Are You Trustworthy, or Competent? Your Face Tells

How about this?  We can look more trustworthy.  But we can't look more competent.

According to new research,  we can alter our facial features in ways that make us look more trustworthy, but don’t have the same ability to appear more competent, pointing out the limits and potential we have in visually representing ourselves—from dating and career-networking sites to social media posts.

“Our findings show that facial cues conveying trustworthiness are malleable while facial cues conveying competence and ability are significantly less so,” explains Jonathan Freeman, an assistant professor in NYU’s Department of Psychology and the study’s senior author, at “The results suggest you can influence to an extent how trustworthy others perceive you to be in a facial photo, but perceptions of your competence or ability are considerably less able to be changed.”

Why?  Judgments of trustworthiness are based on the face’s dynamic musculature that can be slightly altered, with a neutral face resembling a happy expression likely to be seen as trustworthy and a neutral face resembling an angry expression likely to be seen as untrustworthy—even when faces aren’t overtly smiling or angered. But perceptions of ability are drawn from a face’s skeletal structure, which cannot be changed.

To reach this conclusion, female and male subjects examined both photos and computer-generated images of adult males.In the first part of the study, subjects looked at five distinct photos of 10 adult males of different ethnicities. Here, subjects’ perceptions of trustworthiness of those pictured varied significantly, with happier-looking faces seen as more trustworthy and angrier-looking faces seen as more untrustworthy. However, the subjects’ perceptions of ability, or competence, remained static—judgments were the same no matter which photo of the individual was being judged.

A second experiment replicated the first, but here, subjects evaluated 40 computer-generated faces that slowly evolved from “slightly happy” to “slightly angry,” resulting in 20 different neutral instances of each individual face that slightly resembled a happy or angry expression. As with the first experiment, the subjects’ perceptions of trustworthiness paralleled the emotion of the faces—the slightly happier the face appeared, the more likely he was seen to be trustworthy and vice versa for faces appearing slightly angrier. However, once again, perceptions of ability remained unchanged.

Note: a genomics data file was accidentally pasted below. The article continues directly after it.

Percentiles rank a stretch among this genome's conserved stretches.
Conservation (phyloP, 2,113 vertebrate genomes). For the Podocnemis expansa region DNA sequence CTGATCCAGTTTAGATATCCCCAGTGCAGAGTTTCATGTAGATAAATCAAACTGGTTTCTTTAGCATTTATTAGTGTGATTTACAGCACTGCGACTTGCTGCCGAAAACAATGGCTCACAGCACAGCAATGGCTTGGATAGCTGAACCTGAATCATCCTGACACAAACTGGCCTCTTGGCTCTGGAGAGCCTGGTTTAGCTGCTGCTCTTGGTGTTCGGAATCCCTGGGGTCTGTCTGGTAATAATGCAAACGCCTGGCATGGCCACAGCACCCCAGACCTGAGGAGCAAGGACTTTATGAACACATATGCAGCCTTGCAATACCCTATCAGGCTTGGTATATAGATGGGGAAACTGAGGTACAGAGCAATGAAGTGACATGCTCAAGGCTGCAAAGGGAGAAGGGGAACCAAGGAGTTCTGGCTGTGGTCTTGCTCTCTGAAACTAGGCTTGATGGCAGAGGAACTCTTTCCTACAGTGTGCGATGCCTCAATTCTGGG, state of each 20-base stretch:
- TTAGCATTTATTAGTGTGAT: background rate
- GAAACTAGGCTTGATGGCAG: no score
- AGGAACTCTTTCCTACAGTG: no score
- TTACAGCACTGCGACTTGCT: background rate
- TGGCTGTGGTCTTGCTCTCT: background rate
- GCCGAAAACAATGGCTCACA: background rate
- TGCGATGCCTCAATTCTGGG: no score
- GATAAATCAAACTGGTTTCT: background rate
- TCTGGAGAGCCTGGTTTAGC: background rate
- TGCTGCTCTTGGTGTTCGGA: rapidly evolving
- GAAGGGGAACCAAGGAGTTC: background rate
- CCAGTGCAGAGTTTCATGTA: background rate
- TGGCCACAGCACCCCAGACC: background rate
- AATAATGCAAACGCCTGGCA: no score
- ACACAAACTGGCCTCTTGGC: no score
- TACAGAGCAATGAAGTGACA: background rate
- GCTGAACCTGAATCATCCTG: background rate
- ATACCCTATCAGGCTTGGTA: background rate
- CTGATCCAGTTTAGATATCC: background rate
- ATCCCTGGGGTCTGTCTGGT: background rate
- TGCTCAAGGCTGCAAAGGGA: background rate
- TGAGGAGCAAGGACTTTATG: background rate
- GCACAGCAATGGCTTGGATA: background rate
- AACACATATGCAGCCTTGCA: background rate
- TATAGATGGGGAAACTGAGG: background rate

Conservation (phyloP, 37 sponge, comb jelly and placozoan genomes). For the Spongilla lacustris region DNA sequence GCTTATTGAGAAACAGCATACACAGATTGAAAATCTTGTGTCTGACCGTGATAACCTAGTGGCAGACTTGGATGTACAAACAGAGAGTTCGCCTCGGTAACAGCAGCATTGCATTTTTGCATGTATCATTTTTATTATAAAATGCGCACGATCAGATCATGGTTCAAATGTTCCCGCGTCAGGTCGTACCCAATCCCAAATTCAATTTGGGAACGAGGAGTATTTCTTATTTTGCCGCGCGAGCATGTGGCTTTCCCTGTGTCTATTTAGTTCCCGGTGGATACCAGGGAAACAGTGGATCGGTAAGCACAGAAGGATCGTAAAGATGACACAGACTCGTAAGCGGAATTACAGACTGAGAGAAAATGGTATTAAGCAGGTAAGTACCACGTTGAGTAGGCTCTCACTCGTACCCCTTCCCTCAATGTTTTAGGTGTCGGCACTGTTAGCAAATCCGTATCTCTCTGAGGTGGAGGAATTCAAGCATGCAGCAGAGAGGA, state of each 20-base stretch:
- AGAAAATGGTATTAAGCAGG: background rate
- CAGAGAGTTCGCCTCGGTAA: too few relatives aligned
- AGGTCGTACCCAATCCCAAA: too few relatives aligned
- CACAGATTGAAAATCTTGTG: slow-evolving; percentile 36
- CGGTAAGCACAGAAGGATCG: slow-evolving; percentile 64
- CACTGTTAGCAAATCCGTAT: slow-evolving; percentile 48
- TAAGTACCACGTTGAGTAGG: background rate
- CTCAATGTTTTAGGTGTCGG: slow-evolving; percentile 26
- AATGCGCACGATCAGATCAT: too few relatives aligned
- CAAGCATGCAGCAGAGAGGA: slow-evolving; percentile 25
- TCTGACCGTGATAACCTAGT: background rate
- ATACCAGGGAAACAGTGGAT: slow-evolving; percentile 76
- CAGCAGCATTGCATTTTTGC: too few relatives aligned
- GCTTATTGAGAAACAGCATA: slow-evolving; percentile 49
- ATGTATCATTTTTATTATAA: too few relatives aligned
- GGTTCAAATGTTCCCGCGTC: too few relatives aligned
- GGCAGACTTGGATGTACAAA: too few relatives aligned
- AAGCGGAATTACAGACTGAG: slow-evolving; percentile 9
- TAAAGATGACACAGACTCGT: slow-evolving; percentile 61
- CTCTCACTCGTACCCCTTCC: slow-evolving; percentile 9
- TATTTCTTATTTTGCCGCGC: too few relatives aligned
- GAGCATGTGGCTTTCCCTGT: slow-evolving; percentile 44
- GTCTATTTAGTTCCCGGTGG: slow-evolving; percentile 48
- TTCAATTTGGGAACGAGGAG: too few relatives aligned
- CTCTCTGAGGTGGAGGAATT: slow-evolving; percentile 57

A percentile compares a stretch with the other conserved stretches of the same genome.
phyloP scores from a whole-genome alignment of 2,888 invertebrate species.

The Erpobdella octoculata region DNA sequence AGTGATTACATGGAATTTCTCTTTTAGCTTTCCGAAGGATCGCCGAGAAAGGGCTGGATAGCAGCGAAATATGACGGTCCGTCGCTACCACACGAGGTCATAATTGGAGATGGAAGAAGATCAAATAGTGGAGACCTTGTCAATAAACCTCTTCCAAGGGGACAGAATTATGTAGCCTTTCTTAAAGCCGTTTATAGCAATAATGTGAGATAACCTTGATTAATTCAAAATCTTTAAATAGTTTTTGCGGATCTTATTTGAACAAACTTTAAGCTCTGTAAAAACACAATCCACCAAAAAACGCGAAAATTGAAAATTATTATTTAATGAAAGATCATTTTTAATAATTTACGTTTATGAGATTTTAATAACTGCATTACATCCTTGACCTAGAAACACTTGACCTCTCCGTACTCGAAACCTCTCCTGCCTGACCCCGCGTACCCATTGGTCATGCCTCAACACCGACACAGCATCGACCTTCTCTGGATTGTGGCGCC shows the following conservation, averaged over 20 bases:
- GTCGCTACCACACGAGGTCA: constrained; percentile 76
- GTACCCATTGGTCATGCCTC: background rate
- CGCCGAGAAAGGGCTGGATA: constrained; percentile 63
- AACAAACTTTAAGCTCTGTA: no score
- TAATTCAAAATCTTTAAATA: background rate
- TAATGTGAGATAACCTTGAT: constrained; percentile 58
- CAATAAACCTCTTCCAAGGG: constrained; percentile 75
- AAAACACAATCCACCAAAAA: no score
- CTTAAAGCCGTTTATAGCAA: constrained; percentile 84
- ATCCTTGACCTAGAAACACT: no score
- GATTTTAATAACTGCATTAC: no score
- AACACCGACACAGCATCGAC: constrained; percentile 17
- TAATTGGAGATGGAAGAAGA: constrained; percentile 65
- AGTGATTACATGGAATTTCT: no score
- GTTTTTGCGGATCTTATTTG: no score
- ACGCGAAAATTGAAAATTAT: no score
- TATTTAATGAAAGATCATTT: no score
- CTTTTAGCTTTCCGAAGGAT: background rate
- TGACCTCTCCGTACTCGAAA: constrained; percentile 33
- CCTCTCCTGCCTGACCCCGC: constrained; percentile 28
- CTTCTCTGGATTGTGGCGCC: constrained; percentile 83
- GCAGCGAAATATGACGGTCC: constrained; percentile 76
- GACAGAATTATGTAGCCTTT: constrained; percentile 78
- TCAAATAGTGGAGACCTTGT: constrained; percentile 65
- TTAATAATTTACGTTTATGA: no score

In the third experiment, subjects were shown an array of computer-generated faces and were asked  which face they would choose to be their financial advisor (trustworthiness) and which they thought would be most likely to win a weightlifting competition (ability).

Under this condition, the subjects were significantly more likely to choose as their financial advisor the faces resembling more positive, or happy, expressions. By contrast, emotional resemblance made no difference in subjects’ selection of successful weightlifters; rather, they were more likely to choose faces with a particular form: those with a comparatively wider facial structure, which prior studies have associated with physical ability and testosterone.

In the fourth experiment, the researchers used a “reverse correlation” technique to uncover how subjects visually represent a trustworthy or competent face and how they visually represent the face of a trusted financial advisor or competent weightlifting champion. This technique allowed the researchers to determine which of all possible facial cues drive these distinct perceptions without specifying any cues in advance.

 In the end, perceptions of trustworthiness are malleable while those for competence or ability are unchanging.


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